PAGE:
Bildad from Shuhah was next to speak:
"How can you keep on talking like this? You're talking nonsense, and noisy nonsense at that.
Does God mess up? Does God Almighty ever get things backwards?
It's plain that your children sinned against him - otherwise, why would God have punished them?
Here's what you must do - and don't put it off any longer: Get down on your knees before God Almighty.
If you're as innocent and upright as you say, it's not too late - he'll come running; he'll set everything right again, reestablish your fortunes.
Even though you're not much right now, you'll end up better than ever. To Hang Your Life from One Thin Thread
"Put the question to our ancestors, study what they learned from their ancestors.
For we're newcomers at this, with a lot to learn, and not too long to learn it.
So why not let the ancients teach you, tell you what's what, instruct you in what they knew from experience?
Can mighty pine trees grow tall without soil? Can luscious tomatoes flourish without water?
Blossoming flowers look great before they're cut or picked, but without soil or water they wither more quickly than grass.
That's what happens to all who forget God - all their hopes come to nothing.
They hang their life from one thin thread, they hitch their fate to a spider web.
One jiggle and the thread breaks, one jab and the web collapses.
Or they're like weeds springing up in the sunshine, invading the garden,
Spreading everywhere, overtaking the flowers, getting a foothold even in the rocks.
But when the gardener rips them out by the roots, the garden doesn't miss them one bit.
The sooner the godless are gone, the better; then good plants can grow in their place.
"There's no way that God will reject a good person, and there is no way he'll help a bad one.
God will let you laugh again; you'll raise the roof with shouts of joy,
With your enemies thoroughly discredited, their house of cards collapsed."
Job continued by saying:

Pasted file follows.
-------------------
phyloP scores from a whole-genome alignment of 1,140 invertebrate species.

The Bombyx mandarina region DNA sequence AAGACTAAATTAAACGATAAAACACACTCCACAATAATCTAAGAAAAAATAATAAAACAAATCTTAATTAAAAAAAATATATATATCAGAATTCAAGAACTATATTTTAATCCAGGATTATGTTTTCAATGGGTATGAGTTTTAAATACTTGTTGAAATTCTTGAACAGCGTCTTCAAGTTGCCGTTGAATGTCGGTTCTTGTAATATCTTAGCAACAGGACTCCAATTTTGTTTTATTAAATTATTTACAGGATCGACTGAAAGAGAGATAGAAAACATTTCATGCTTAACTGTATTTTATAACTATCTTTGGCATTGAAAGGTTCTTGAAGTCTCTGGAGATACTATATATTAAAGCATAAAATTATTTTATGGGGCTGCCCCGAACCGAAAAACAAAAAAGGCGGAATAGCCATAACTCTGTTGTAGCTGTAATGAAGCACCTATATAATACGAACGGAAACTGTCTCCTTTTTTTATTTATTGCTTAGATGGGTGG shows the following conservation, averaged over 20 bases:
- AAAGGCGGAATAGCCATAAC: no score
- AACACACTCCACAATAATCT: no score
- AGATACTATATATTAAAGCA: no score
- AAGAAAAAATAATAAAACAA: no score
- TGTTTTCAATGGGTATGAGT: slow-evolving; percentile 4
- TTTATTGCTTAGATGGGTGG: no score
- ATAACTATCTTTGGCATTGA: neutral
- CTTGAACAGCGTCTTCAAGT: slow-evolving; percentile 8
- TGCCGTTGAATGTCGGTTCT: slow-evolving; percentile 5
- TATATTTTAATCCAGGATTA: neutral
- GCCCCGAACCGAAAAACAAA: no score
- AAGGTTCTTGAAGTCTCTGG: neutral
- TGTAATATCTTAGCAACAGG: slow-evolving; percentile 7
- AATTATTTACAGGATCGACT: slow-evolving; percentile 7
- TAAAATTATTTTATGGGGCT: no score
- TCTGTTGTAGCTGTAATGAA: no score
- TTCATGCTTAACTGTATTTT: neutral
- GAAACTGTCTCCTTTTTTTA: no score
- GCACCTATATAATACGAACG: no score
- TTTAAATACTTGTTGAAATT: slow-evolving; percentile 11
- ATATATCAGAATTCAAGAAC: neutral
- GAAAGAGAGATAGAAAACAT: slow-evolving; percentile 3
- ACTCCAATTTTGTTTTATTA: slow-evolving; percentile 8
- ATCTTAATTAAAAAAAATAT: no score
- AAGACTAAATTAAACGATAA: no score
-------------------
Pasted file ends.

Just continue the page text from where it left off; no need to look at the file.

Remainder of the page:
"So what's new? I know all this. The question is, 'How can mere mortals get right with God?'
If we wanted to bring our case before him, what chance would we have? Not one in a thousand!
God's wisdom is so deep, God's power so immense, who could take him on and come out in one piece?
He moves mountains before they know what's happened, flips them on their heads on a whim.
He gives the earth a good shaking up, rocks it down to its very foundations.
He tells the sun, 'Don't shine,' and it doesn't; he pulls the blinds on the stars.
All by himself he stretches out the heavens and strides on the waves of the sea.
He designed the Big Dipper and Orion, the Pleiades and Alpha Centauri.
We'll never comprehend all the great things he does; his miracle-surprises can't be counted.
Somehow, though he moves right in front of me, I don't see him; quietly but surely he's active, and I miss it.
If he steals you blind, who can stop him? Who's going to say, 'Hey, what are you doing?'
God doesn't hold back on his anger; even dragon-bred monsters cringe before him.
"So how could I ever argue with him, construct a defense that would influence God?
Even though I'm innocent I could never prove it; I can only throw myself on the Judge's mercy.
If I called on God and he himself answered me, then, and only then, would I believe that he'd heard me.
As it is, he knocks me about from pillar to post, beating me up, black and blue, for no good reason.
He won't even let me catch my breath, piles bitterness upon bitterness.
If it's a question of who's stronger, he wins, hands down! If it's a question of justice, who'll serve him the subpoena?
Even though innocent, anything I say incriminates me; blameless as I am, my defense just makes me sound worse. If God's Not Responsible, Who Is?
"Believe me, I'm blameless. I don't understand what's going on. I hate my life!
Since either way it ends up the same, I can only conclude that God destroys the good right along with the bad.
When calamity hits and brings sudden death, he folds his arms, aloof from the despair of the innocent.
He lets the wicked take over running the world, he installs judges who can't tell right from wrong. If he's not responsible, who is?
"My time is short - what's left of my life races off too fast for me to even glimpse the good.
My life is going fast, like a ship under full sail, like an eagle plummeting to its prey.
Even if I say, 'I'll put all this behind me, I'll look on the bright side and force a smile,'
All these troubles would still be like grit in my gut since it's clear you're not going to let up.